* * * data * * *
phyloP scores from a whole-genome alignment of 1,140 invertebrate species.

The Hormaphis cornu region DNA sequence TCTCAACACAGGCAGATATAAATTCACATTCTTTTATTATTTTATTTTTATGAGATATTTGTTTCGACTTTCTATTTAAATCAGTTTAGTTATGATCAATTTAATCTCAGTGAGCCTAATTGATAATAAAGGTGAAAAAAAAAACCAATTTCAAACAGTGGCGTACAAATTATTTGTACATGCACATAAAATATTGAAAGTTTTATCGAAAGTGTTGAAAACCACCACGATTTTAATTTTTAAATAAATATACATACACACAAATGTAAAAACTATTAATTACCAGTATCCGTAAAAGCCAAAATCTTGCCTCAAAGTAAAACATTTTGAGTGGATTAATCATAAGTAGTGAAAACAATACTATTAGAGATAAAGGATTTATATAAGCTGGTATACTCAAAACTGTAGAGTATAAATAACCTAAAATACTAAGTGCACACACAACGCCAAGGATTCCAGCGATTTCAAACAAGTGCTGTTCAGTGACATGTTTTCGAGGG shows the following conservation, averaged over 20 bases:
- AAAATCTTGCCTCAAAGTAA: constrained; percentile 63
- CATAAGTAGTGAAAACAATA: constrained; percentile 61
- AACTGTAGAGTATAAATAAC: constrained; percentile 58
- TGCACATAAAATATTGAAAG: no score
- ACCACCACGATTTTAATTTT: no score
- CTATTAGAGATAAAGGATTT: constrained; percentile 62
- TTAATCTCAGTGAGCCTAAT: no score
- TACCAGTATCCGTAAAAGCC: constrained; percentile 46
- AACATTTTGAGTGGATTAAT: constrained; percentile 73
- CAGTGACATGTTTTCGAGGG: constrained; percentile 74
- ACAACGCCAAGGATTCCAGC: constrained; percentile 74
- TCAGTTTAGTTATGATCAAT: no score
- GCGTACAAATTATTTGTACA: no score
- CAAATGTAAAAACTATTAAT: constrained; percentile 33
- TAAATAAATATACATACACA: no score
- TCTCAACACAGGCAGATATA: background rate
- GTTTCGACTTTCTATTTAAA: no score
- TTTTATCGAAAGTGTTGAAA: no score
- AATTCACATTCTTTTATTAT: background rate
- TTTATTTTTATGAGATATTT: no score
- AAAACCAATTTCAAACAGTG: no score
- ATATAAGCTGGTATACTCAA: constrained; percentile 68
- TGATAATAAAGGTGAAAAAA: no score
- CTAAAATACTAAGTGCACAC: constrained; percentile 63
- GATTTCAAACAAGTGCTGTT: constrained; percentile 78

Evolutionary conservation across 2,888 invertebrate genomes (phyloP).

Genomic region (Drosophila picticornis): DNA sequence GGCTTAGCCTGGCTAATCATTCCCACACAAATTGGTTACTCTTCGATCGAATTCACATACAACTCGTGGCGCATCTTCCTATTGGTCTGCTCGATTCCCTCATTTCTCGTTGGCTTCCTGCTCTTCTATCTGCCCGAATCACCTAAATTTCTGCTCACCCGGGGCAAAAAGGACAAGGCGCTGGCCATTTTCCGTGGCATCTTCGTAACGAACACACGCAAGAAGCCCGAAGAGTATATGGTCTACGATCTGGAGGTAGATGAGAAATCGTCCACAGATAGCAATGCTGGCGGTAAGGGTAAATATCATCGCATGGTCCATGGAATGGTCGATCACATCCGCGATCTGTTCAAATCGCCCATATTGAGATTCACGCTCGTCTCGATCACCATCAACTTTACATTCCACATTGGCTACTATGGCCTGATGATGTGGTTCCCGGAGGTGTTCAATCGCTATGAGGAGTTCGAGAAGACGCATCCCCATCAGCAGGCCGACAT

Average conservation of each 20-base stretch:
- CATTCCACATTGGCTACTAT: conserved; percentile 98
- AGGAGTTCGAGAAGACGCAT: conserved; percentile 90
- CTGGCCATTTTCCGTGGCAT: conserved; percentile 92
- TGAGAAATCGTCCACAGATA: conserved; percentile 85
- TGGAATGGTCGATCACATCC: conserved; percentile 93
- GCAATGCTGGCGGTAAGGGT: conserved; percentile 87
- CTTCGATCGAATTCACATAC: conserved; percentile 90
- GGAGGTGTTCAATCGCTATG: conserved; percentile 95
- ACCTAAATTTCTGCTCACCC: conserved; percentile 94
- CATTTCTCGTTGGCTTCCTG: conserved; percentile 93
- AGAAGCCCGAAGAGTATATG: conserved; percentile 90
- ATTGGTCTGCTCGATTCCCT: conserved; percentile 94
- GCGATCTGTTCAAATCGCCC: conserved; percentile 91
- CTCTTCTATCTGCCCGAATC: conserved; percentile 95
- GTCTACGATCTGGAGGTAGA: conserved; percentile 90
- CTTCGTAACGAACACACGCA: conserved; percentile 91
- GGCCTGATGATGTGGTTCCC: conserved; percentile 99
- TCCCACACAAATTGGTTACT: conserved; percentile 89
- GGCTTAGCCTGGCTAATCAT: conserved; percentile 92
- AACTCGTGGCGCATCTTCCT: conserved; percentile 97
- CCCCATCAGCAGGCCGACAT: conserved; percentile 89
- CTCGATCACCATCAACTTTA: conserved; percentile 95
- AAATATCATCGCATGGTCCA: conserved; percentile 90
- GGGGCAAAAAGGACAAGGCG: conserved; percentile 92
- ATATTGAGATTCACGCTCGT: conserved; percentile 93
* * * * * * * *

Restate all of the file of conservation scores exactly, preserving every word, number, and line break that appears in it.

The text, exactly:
phyloP scores from a whole-genome alignment of 1,140 invertebrate species.

The Hormaphis cornu region DNA sequence TCTCAACACAGGCAGATATAAATTCACATTCTTTTATTATTTTATTTTTATGAGATATTTGTTTCGACTTTCTATTTAAATCAGTTTAGTTATGATCAATTTAATCTCAGTGAGCCTAATTGATAATAAAGGTGAAAAAAAAAACCAATTTCAAACAGTGGCGTACAAATTATTTGTACATGCACATAAAATATTGAAAGTTTTATCGAAAGTGTTGAAAACCACCACGATTTTAATTTTTAAATAAATATACATACACACAAATGTAAAAACTATTAATTACCAGTATCCGTAAAAGCCAAAATCTTGCCTCAAAGTAAAACATTTTGAGTGGATTAATCATAAGTAGTGAAAACAATACTATTAGAGATAAAGGATTTATATAAGCTGGTATACTCAAAACTGTAGAGTATAAATAACCTAAAATACTAAGTGCACACACAACGCCAAGGATTCCAGCGATTTCAAACAAGTGCTGTTCAGTGACATGTTTTCGAGGG shows the following conservation, averaged over 20 bases:
- AAAATCTTGCCTCAAAGTAA: constrained; percentile 63
- CATAAGTAGTGAAAACAATA: constrained; percentile 61
- AACTGTAGAGTATAAATAAC: constrained; percentile 58
- TGCACATAAAATATTGAAAG: no score
- ACCACCACGATTTTAATTTT: no score
- CTATTAGAGATAAAGGATTT: constrained; percentile 62
- TTAATCTCAGTGAGCCTAAT: no score
- TACCAGTATCCGTAAAAGCC: constrained; percentile 46
- AACATTTTGAGTGGATTAAT: constrained; percentile 73
- CAGTGACATGTTTTCGAGGG: constrained; percentile 74
- ACAACGCCAAGGATTCCAGC: constrained; percentile 74
- TCAGTTTAGTTATGATCAAT: no score
- GCGTACAAATTATTTGTACA: no score
- CAAATGTAAAAACTATTAAT: constrained; percentile 33
- TAAATAAATATACATACACA: no score
- TCTCAACACAGGCAGATATA: background rate
- GTTTCGACTTTCTATTTAAA: no score
- TTTTATCGAAAGTGTTGAAA: no score
- AATTCACATTCTTTTATTAT: background rate
- TTTATTTTTATGAGATATTT: no score
- AAAACCAATTTCAAACAGTG: no score
- ATATAAGCTGGTATACTCAA: constrained; percentile 68
- TGATAATAAAGGTGAAAAAA: no score
- CTAAAATACTAAGTGCACAC: constrained; percentile 63
- GATTTCAAACAAGTGCTGTT: constrained; percentile 78

Evolutionary conservation across 2,888 invertebrate genomes (phyloP).

Genomic region (Drosophila picticornis): DNA sequence GGCTTAGCCTGGCTAATCATTCCCACACAAATTGGTTACTCTTCGATCGAATTCACATACAACTCGTGGCGCATCTTCCTATTGGTCTGCTCGATTCCCTCATTTCTCGTTGGCTTCCTGCTCTTCTATCTGCCCGAATCACCTAAATTTCTGCTCACCCGGGGCAAAAAGGACAAGGCGCTGGCCATTTTCCGTGGCATCTTCGTAACGAACACACGCAAGAAGCCCGAAGAGTATATGGTCTACGATCTGGAGGTAGATGAGAAATCGTCCACAGATAGCAATGCTGGCGGTAAGGGTAAATATCATCGCATGGTCCATGGAATGGTCGATCACATCCGCGATCTGTTCAAATCGCCCATATTGAGATTCACGCTCGTCTCGATCACCATCAACTTTACATTCCACATTGGCTACTATGGCCTGATGATGTGGTTCCCGGAGGTGTTCAATCGCTATGAGGAGTTCGAGAAGACGCATCCCCATCAGCAGGCCGACAT

Average conservation of each 20-base stretch:
- CATTCCACATTGGCTACTAT: conserved; percentile 98
- AGGAGTTCGAGAAGACGCAT: conserved; percentile 90
- CTGGCCATTTTCCGTGGCAT: conserved; percentile 92
- TGAGAAATCGTCCACAGATA: conserved; percentile 85
- TGGAATGGTCGATCACATCC: conserved; percentile 93
- GCAATGCTGGCGGTAAGGGT: conserved; percentile 87
- CTTCGATCGAATTCACATAC: conserved; percentile 90
- GGAGGTGTTCAATCGCTATG: conserved; percentile 95
- ACCTAAATTTCTGCTCACCC: conserved; percentile 94
- CATTTCTCGTTGGCTTCCTG: conserved; percentile 93
- AGAAGCCCGAAGAGTATATG: conserved; percentile 90
- ATTGGTCTGCTCGATTCCCT: conserved; percentile 94
- GCGATCTGTTCAAATCGCCC: conserved; percentile 91
- CTCTTCTATCTGCCCGAATC: conserved; percentile 95
- GTCTACGATCTGGAGGTAGA: conserved; percentile 90
- CTTCGTAACGAACACACGCA: conserved; percentile 91
- GGCCTGATGATGTGGTTCCC: conserved; percentile 99
- TCCCACACAAATTGGTTACT: conserved; percentile 89
- GGCTTAGCCTGGCTAATCAT: conserved; percentile 92
- AACTCGTGGCGCATCTTCCT: conserved; percentile 97
- CCCCATCAGCAGGCCGACAT: conserved; percentile 89
- CTCGATCACCATCAACTTTA: conserved; percentile 95
- AAATATCATCGCATGGTCCA: conserved; percentile 90
- GGGGCAAAAAGGACAAGGCG: conserved; percentile 92
- ATATTGAGATTCACGCTCGT: conserved; percentile 93